During 2013 there will be a transition from local involvement networks (LINks) to Healthwatch (HW). The responsibilities of these bodies, most of which remains unchanged, may be summarised as follows -
These five roles could hardly better describe the established activities of Carers in Partnership. The common feature of CiP’s members is that they support users of the mental health service, one of several particular groups identified by LINks. Some care also for someone with a physical disability, or with the problems of increasing age. CiP therefore feels it has something to offer towards the generic ‘carer’ agenda as well. HW will retain all the roles and powers of LINks, but a new responsibility will be added. They are required either to provide, or to contract for use by the public, an advocacy service to support people with complaints against the NHS. In fulfilling the roles listed above, CiP carers sometimes find need to report weaknesses in the service. Most try to present these situations as a challenge rather than as a complaint, criticism or carping. The role many carers have been fulfilling for years has much in common with the predicted need for the new Independent Complaints Advisory Service (ICAS).
CiP would like to work with local Healthwatch bodies to contribute to their social research, particularly for the mental health sector, but possibly among the wider population of carers as well. Recent work is described below.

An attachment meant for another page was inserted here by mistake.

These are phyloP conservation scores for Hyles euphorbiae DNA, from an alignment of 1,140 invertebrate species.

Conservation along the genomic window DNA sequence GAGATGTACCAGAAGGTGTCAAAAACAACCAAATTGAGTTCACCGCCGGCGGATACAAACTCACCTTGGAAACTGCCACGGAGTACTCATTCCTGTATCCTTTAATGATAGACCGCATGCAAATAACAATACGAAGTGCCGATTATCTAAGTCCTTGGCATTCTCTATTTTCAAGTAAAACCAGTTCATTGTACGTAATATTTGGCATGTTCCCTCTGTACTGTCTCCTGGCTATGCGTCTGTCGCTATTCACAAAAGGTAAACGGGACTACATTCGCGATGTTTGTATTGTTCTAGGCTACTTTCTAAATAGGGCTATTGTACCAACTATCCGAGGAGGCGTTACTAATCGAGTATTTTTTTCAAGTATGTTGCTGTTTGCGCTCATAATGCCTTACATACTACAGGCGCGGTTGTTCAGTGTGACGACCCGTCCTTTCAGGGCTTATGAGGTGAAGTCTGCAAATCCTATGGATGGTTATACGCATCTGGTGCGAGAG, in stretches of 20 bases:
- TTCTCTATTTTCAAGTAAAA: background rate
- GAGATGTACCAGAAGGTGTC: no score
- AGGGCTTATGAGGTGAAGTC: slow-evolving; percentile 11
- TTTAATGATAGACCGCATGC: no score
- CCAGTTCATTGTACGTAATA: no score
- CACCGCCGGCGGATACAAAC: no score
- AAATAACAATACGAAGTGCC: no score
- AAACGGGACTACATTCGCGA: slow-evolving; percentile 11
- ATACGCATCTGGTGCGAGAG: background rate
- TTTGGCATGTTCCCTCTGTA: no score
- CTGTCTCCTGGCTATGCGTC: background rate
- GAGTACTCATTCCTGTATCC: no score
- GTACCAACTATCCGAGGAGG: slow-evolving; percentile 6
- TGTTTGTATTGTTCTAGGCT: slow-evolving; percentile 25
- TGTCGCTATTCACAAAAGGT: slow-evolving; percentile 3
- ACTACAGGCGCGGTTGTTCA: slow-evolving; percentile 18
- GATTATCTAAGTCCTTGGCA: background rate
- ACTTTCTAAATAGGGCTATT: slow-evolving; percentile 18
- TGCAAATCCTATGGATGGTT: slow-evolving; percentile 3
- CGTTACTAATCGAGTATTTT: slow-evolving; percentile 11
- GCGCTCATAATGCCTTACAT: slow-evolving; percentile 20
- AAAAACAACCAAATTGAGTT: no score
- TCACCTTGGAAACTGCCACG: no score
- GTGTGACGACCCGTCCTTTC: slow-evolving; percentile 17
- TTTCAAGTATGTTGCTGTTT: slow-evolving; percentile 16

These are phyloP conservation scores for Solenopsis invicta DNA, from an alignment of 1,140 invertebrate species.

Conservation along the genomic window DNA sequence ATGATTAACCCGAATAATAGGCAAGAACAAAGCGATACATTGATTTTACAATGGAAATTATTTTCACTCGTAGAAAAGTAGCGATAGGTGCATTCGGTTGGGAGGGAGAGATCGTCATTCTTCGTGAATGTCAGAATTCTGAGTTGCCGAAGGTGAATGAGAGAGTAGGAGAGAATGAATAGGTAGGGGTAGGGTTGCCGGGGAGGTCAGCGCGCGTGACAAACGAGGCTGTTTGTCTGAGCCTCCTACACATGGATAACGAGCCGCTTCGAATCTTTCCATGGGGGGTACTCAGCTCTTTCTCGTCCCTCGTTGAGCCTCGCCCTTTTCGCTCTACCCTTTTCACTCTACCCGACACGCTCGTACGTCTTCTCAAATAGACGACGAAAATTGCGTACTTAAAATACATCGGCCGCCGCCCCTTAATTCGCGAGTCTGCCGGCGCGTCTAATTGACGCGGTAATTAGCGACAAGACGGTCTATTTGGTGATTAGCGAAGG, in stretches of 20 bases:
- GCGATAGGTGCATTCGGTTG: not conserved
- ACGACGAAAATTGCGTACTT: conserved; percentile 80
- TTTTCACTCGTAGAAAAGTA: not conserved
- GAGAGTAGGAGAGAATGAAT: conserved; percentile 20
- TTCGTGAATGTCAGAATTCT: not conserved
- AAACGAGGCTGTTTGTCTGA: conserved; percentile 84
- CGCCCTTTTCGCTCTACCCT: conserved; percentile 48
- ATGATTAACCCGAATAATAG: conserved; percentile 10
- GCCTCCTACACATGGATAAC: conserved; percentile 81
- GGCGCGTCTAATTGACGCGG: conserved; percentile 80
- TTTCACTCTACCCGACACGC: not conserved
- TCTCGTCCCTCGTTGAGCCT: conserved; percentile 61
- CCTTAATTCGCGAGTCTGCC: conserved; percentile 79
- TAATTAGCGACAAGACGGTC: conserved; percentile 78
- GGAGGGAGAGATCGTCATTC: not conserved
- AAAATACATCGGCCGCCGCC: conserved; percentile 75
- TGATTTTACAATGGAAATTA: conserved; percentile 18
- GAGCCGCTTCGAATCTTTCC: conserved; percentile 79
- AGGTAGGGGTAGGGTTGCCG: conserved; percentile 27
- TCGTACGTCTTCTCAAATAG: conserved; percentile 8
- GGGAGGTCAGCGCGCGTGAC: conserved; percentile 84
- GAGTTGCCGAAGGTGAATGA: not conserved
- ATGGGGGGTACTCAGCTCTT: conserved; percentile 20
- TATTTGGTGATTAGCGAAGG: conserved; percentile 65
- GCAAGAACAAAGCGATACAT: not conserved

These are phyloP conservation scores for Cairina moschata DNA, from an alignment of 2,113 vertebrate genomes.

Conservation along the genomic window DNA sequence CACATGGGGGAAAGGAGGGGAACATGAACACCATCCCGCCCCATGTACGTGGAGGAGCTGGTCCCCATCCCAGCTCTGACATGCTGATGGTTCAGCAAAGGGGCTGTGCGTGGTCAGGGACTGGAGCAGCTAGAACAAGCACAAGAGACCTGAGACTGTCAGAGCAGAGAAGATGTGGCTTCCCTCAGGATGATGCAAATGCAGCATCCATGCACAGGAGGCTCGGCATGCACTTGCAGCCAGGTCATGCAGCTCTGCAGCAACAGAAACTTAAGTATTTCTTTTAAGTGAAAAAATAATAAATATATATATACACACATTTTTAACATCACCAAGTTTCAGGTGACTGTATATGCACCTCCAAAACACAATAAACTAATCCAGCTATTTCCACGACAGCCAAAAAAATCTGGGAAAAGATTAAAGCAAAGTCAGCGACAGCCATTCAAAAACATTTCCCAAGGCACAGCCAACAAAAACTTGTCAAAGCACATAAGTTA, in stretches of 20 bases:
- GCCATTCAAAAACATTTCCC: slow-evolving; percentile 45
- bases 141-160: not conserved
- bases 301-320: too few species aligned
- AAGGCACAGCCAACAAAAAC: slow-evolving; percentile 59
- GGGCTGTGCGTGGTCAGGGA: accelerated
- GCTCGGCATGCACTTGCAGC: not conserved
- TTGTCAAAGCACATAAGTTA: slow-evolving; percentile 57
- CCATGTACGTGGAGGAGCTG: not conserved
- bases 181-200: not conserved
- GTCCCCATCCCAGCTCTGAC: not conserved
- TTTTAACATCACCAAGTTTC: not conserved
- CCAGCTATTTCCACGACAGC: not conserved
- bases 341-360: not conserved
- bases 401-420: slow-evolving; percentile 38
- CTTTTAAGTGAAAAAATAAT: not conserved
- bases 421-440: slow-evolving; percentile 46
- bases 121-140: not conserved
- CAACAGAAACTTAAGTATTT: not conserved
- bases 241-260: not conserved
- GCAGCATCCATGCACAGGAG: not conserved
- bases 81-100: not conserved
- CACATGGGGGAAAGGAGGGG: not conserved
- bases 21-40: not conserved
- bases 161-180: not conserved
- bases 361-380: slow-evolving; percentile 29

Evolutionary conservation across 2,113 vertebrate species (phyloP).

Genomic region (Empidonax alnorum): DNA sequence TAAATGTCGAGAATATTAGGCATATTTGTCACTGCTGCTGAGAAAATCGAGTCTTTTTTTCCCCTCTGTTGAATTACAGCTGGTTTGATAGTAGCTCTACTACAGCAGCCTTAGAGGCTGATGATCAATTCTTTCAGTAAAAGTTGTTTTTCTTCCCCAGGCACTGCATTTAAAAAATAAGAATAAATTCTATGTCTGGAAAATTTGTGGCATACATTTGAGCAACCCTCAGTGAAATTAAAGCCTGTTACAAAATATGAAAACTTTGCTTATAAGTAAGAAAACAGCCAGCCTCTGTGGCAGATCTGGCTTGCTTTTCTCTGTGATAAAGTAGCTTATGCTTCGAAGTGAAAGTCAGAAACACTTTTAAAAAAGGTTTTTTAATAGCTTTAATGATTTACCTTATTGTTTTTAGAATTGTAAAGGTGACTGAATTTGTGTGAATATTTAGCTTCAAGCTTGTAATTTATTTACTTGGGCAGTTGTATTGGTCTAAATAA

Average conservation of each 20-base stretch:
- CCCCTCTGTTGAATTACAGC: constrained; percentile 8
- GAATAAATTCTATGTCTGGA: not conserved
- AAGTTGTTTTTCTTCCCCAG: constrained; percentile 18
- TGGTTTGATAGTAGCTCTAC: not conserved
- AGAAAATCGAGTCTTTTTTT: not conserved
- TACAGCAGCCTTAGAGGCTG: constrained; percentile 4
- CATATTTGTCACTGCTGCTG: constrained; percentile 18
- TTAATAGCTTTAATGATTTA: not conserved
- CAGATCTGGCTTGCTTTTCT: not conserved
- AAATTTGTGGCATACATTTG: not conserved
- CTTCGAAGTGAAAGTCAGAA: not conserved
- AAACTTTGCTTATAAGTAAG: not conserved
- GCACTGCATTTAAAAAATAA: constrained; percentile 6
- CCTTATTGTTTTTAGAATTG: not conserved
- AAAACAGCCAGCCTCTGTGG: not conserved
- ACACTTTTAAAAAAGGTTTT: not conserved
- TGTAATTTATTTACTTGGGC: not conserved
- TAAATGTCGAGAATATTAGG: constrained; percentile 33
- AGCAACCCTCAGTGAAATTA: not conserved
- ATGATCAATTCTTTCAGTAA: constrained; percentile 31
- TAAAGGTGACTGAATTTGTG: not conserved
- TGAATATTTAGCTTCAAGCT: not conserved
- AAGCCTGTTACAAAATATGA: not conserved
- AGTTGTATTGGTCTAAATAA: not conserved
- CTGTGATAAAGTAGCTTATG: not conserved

Over the years since it was formed, CiP has become, in some ways, an advocate for mental health carers as they volunteer their support towards improvement of the services made available to people facing the same sort of problems as their own family member. Service providers and commissioners have gradually gained comfort to invite inputs from carers in general and from such a representative body as CiP in particular. CiP has accumulated consultation skills to the extent that members can now lead consultative forums not only among carers, but with service users, third sector bodies active in MH, and with staff of providers and commissioners.
Various mechanisms for community engagement have been followed by the bodies successively charged with that responsibility - local health councils, patient and public involvement (PPI) boards and most recently local involvement networks (LINks). The sector is now engaged in the transition to Health-Watch. The local authorities charged with commissioning Health-Watch are required to contract the service from an incorporated body. The new HW providers bodies will have a responsibility to arrange a new service for complaints advocacy. Among the sectors for which HW will be expected to ensure satisfactory community consultation arrangements are in place are a) carers and b) those receiving mental health services. CiP has extensive experience of facilitating community involvement in both sectors, so may have much to offer the bodies that are set up to deliver Health-Watch local.